C O M M E N T
By Harivansh Chaturvedi*
The Narendra Modi government’s focus on human resource development (HRD), a slew of directional measures and announcements to improve access to education, enhance quality of delivery and spur innovation in science and technology, is a breath of fresh air.
Beginning with President Pranab Mukherjee’s address to a joint session of parliament, the government signalled that HRD will be a priority over the next five years. The government’s plan to formulate a National Education Policy, set up IITs and IIMs in each state and bridge the gap between formal education and skill development could indeed pave the way for youth-led development for the country.
The speed with which HRD Minister Smriti Irani held consultations with the directors of Indian Institutes of Technology (IITs) and the secretaries of higher and technical education across the country is a strong indication that the government is not only aware of the magnitude of the task but is also addressing the quality and quantity of higher education.
The HRD minister enlisted support of the secretaries to address the patchy quality of education at a large number of institutes and universities that do not conform to standards, especially with regard to facilities or full-time faculty. The government simultaneously connected with the Indian Centre for Assessment and Accreditation (ICAA) to help assist Indian universities climb the global ranking charts.
I consider the human resource a mega resource for the development of India and quality education a key for each Indian to achieve his or her potential. India’s Human Development Index, at 136, calls for massive improvements in education, health, gender equality, life expectancy and opportunities. Education, to my mind, is the only way to get 612 million Indians out of this “multi-dimensional” poverty.
Universalisation of education – Sarva Shiksha Abhiyan – and the rapid increase in universities have swelled the Gross Enrolment Ratios but not the quality of output. Today, only four Indian universities feature in the top 400 of the world and none in the top 200. No Indian institute figures in the list of top 10 QS BRICS 2014 University Rankings presented to the prime minister earlier this week.
India’s long-term growth can be only achieved by transforming its youth into a talent pool comparable to the best from the haloed portals of learning in Europe and the Americas. Education has a huge role in shaping the future of India by firing a new quest for knowledge on all fronts – liberal arts, science, technology, engineering and management.
The HRD minister has a daunting task – of creating a skilled manpower pool that can fit 100 million new jobs at one end and enabling researchers and scientists, at the other end, to create technology that India can proudly call its own. We need an education system that has a quantitative as well as a qualitative component – one that can reverse the trend of churning out graduates with poor employability.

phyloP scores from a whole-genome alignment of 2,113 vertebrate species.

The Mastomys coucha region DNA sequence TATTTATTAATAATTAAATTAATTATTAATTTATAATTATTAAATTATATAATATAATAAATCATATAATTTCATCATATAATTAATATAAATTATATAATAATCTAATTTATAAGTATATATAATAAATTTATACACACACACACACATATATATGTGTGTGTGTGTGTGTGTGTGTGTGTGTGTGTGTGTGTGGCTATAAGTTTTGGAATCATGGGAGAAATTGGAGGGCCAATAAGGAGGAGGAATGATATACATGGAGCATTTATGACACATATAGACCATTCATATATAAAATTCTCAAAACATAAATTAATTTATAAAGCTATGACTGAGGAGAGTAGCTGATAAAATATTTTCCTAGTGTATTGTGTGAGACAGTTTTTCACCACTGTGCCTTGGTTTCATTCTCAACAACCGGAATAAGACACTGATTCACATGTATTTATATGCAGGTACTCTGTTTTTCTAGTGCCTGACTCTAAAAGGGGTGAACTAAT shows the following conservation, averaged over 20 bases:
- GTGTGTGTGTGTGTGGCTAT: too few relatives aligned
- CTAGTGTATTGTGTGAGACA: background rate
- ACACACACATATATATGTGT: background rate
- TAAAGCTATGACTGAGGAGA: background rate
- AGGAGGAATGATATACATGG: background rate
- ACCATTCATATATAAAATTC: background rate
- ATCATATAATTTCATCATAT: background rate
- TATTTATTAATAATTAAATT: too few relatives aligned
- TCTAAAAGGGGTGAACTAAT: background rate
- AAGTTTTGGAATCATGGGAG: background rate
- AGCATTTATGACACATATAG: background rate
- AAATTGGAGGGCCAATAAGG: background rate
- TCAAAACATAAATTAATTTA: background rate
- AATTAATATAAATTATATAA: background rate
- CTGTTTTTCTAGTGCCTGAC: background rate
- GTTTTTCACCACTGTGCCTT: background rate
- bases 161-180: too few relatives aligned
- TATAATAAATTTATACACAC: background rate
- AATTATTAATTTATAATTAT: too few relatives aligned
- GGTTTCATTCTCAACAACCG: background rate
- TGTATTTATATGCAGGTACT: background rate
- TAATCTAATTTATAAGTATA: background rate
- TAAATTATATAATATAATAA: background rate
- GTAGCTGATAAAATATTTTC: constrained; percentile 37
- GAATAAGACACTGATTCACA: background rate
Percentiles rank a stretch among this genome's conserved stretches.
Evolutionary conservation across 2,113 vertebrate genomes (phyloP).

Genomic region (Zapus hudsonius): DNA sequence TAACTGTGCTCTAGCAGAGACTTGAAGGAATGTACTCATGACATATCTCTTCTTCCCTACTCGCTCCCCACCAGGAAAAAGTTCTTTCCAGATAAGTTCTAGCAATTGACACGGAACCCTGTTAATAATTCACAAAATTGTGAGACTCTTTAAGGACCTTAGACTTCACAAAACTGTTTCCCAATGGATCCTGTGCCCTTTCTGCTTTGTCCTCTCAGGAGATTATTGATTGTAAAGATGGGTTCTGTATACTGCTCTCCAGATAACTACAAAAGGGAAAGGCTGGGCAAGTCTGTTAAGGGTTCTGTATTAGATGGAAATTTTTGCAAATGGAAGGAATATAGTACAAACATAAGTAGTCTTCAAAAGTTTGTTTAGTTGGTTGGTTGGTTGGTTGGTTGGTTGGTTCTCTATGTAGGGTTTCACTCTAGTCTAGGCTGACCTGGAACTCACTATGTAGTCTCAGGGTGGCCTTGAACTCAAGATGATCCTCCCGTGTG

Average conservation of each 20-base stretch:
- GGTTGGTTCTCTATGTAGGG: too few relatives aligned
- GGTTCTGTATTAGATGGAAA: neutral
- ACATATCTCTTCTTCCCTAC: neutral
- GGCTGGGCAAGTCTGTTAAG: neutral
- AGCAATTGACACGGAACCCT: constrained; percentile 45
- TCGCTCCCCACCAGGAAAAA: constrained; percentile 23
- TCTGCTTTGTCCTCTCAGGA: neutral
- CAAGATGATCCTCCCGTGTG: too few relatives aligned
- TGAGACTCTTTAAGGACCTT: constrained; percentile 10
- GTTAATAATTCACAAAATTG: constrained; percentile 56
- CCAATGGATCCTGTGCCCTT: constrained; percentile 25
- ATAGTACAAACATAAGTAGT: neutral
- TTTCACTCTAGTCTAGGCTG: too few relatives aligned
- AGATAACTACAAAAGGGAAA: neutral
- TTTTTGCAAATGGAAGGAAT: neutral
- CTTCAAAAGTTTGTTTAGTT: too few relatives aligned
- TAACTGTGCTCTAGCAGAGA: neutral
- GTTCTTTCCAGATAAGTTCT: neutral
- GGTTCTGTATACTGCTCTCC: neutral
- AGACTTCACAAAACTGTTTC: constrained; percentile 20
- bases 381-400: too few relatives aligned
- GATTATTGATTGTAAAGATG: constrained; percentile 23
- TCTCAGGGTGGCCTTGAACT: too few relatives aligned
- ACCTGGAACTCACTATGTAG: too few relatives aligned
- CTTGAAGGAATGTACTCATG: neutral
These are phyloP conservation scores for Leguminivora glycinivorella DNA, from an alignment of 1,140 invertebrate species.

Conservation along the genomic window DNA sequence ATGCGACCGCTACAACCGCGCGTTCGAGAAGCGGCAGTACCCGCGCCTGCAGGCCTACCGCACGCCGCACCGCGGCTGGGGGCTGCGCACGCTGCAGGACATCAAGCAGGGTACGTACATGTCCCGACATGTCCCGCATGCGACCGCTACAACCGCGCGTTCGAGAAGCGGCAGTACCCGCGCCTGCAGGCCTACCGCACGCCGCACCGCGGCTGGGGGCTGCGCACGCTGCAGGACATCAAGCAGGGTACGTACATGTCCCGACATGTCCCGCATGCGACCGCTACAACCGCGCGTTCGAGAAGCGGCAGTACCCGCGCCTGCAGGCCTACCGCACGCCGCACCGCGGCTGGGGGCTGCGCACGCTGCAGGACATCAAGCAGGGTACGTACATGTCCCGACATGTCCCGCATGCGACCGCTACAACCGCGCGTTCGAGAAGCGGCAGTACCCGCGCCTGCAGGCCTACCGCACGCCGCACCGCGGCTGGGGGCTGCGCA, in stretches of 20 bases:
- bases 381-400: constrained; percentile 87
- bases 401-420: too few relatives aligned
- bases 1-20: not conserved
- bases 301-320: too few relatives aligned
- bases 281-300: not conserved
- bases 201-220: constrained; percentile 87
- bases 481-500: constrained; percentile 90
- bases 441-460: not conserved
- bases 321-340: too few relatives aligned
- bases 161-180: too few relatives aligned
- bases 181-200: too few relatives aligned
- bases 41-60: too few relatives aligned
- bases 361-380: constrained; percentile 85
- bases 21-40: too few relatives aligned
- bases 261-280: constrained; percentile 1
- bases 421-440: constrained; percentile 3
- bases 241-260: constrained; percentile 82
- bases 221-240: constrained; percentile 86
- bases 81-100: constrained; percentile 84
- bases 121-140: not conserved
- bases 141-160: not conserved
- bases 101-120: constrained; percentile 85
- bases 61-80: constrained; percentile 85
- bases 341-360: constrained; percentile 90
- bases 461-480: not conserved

Millions of degree holders – ranging from unemployed to under-employed – need re-orientation so that industry gets manpower that is trained and creative and matches the best productivity levels.
How can the HRD minister improve the overall standard of education, one that is worthy of earning global recognition for Indian universities and research institutions? What can she do to make India one of the top five countries in terms of research papers, citations and number of PhDs? Is it too much to expect half-a-dozen researchers from the Indian university system winning Nobels?
By focussing on skill-building and awarding academic equivalence to vocational qualifications, the government has articulated a desire to help the youth in the interiors of the country. Irani and her leadership team, both at the administrative and academic level, need to formulate new ground rules for governance, policymaking and bias for action necessary to step up the country’s Human Development Index.
In keeping with the Modi government’s mantra of “Minimum Government, Maximum Governance” the education industry can do with less regulation and more autonomy, lowering of barriers between private and public universities, regulating outcomes and not inputs and encouraging accreditation.
The Indian higher education sector can flourish with the government doing away with debilitating regulations and restoring the autonomy of institutions of higher learning. In the past, such institutions had to contest many of these stifling regulations and seek justice from the courts.
Regulatory bodies should redefine and reinvent their roles as “nurturing quality” and “promoting autonomy and accountability” which will ultimately lead to “self-regulation”.
Private and public universities need to collaborate. It means that private universities should pay attention to their responsibility towards society and public universities should generate funding from the industry based on the strength of the knowledge that they create as if they are a private university.
One of the key concerns of the private business schools has been the potential lack of a level playing field for Indian and foreign universities. Healthy competition in higher education and more choices for students will be good for the health of Indian higher education.
Internationalization of top universities and institutions, both public and private, by encouraging enrolment of foreign students on merit – neither by HRD ministry-sponsored scholarships nor by way of entitlement – and hiring foreign faculty cannot be overstressed.
*20.06.2014 – Harivansh Chaturvedi is the director of the Birla Institute of Management Technology. The views expressed are personal. He can be reached at [email protected] – IANS